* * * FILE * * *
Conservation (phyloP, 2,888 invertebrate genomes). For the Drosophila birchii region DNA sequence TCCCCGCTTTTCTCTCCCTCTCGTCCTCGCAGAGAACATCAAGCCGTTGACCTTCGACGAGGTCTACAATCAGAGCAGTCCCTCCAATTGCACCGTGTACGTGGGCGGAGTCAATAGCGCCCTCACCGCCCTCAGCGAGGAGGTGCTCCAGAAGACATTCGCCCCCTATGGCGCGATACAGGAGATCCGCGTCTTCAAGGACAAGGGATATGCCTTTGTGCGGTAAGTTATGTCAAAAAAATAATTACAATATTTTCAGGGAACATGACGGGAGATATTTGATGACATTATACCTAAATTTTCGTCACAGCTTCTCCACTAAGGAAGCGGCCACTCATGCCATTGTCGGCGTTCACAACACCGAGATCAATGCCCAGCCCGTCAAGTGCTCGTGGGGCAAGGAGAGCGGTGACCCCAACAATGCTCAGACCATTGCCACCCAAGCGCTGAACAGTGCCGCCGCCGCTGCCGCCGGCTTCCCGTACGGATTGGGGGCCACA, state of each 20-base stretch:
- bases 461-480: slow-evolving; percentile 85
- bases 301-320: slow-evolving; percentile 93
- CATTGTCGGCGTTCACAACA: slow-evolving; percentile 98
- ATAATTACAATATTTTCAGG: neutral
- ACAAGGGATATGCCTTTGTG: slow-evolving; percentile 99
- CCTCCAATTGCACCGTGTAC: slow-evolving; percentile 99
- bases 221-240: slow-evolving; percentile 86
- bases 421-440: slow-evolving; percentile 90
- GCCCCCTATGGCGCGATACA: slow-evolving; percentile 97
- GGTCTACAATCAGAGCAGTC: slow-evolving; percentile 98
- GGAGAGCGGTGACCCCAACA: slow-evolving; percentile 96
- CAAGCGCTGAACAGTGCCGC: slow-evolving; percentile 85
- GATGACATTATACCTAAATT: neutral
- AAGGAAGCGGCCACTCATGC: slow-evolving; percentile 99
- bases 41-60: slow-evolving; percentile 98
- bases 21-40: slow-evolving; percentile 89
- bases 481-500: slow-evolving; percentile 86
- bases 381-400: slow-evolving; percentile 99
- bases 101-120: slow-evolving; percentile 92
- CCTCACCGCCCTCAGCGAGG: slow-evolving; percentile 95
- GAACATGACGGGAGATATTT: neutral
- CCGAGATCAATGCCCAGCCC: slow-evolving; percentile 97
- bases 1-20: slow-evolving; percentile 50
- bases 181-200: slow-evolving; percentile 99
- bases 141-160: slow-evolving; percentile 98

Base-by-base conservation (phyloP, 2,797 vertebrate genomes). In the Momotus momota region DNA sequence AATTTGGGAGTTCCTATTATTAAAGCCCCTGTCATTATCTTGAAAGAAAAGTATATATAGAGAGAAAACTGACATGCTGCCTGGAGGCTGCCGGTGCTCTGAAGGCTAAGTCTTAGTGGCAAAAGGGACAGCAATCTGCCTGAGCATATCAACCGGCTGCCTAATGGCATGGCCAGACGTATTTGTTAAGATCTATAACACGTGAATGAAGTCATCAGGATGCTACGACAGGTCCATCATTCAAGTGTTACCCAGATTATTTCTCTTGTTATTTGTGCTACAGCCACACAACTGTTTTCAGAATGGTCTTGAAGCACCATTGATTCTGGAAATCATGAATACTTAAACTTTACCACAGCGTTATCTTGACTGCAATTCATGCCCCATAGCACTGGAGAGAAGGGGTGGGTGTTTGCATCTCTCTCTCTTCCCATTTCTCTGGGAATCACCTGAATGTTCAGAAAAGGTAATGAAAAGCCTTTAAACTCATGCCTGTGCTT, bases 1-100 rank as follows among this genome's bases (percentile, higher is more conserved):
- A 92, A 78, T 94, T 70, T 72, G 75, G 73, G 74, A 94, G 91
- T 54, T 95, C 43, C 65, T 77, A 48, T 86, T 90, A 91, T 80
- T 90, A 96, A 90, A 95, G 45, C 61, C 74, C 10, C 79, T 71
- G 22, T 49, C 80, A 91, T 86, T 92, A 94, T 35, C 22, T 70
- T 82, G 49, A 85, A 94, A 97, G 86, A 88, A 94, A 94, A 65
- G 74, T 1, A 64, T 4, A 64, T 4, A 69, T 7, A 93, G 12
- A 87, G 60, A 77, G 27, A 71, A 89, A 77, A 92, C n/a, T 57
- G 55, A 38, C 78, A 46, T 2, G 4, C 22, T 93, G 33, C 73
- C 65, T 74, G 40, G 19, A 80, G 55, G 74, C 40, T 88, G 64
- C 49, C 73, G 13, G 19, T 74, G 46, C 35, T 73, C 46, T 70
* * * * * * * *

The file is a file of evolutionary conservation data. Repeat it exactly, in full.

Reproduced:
Conservation (phyloP, 2,888 invertebrate genomes). For the Drosophila birchii region DNA sequence TCCCCGCTTTTCTCTCCCTCTCGTCCTCGCAGAGAACATCAAGCCGTTGACCTTCGACGAGGTCTACAATCAGAGCAGTCCCTCCAATTGCACCGTGTACGTGGGCGGAGTCAATAGCGCCCTCACCGCCCTCAGCGAGGAGGTGCTCCAGAAGACATTCGCCCCCTATGGCGCGATACAGGAGATCCGCGTCTTCAAGGACAAGGGATATGCCTTTGTGCGGTAAGTTATGTCAAAAAAATAATTACAATATTTTCAGGGAACATGACGGGAGATATTTGATGACATTATACCTAAATTTTCGTCACAGCTTCTCCACTAAGGAAGCGGCCACTCATGCCATTGTCGGCGTTCACAACACCGAGATCAATGCCCAGCCCGTCAAGTGCTCGTGGGGCAAGGAGAGCGGTGACCCCAACAATGCTCAGACCATTGCCACCCAAGCGCTGAACAGTGCCGCCGCCGCTGCCGCCGGCTTCCCGTACGGATTGGGGGCCACA, state of each 20-base stretch:
- bases 461-480: slow-evolving; percentile 85
- bases 301-320: slow-evolving; percentile 93
- CATTGTCGGCGTTCACAACA: slow-evolving; percentile 98
- ATAATTACAATATTTTCAGG: neutral
- ACAAGGGATATGCCTTTGTG: slow-evolving; percentile 99
- CCTCCAATTGCACCGTGTAC: slow-evolving; percentile 99
- bases 221-240: slow-evolving; percentile 86
- bases 421-440: slow-evolving; percentile 90
- GCCCCCTATGGCGCGATACA: slow-evolving; percentile 97
- GGTCTACAATCAGAGCAGTC: slow-evolving; percentile 98
- GGAGAGCGGTGACCCCAACA: slow-evolving; percentile 96
- CAAGCGCTGAACAGTGCCGC: slow-evolving; percentile 85
- GATGACATTATACCTAAATT: neutral
- AAGGAAGCGGCCACTCATGC: slow-evolving; percentile 99
- bases 41-60: slow-evolving; percentile 98
- bases 21-40: slow-evolving; percentile 89
- bases 481-500: slow-evolving; percentile 86
- bases 381-400: slow-evolving; percentile 99
- bases 101-120: slow-evolving; percentile 92
- CCTCACCGCCCTCAGCGAGG: slow-evolving; percentile 95
- GAACATGACGGGAGATATTT: neutral
- CCGAGATCAATGCCCAGCCC: slow-evolving; percentile 97
- bases 1-20: slow-evolving; percentile 50
- bases 181-200: slow-evolving; percentile 99
- bases 141-160: slow-evolving; percentile 98

Base-by-base conservation (phyloP, 2,797 vertebrate genomes). In the Momotus momota region DNA sequence AATTTGGGAGTTCCTATTATTAAAGCCCCTGTCATTATCTTGAAAGAAAAGTATATATAGAGAGAAAACTGACATGCTGCCTGGAGGCTGCCGGTGCTCTGAAGGCTAAGTCTTAGTGGCAAAAGGGACAGCAATCTGCCTGAGCATATCAACCGGCTGCCTAATGGCATGGCCAGACGTATTTGTTAAGATCTATAACACGTGAATGAAGTCATCAGGATGCTACGACAGGTCCATCATTCAAGTGTTACCCAGATTATTTCTCTTGTTATTTGTGCTACAGCCACACAACTGTTTTCAGAATGGTCTTGAAGCACCATTGATTCTGGAAATCATGAATACTTAAACTTTACCACAGCGTTATCTTGACTGCAATTCATGCCCCATAGCACTGGAGAGAAGGGGTGGGTGTTTGCATCTCTCTCTCTTCCCATTTCTCTGGGAATCACCTGAATGTTCAGAAAAGGTAATGAAAAGCCTTTAAACTCATGCCTGTGCTT, bases 1-100 rank as follows among this genome's bases (percentile, higher is more conserved):
- A 92, A 78, T 94, T 70, T 72, G 75, G 73, G 74, A 94, G 91
- T 54, T 95, C 43, C 65, T 77, A 48, T 86, T 90, A 91, T 80
- T 90, A 96, A 90, A 95, G 45, C 61, C 74, C 10, C 79, T 71
- G 22, T 49, C 80, A 91, T 86, T 92, A 94, T 35, C 22, T 70
- T 82, G 49, A 85, A 94, A 97, G 86, A 88, A 94, A 94, A 65
- G 74, T 1, A 64, T 4, A 64, T 4, A 69, T 7, A 93, G 12
- A 87, G 60, A 77, G 27, A 71, A 89, A 77, A 92, C n/a, T 57
- G 55, A 38, C 78, A 46, T 2, G 4, C 22, T 93, G 33, C 73
- C 65, T 74, G 40, G 19, A 80, G 55, G 74, C 40, T 88, G 64
- C 49, C 73, G 13, G 19, T 74, G 46, C 35, T 73, C 46, T 70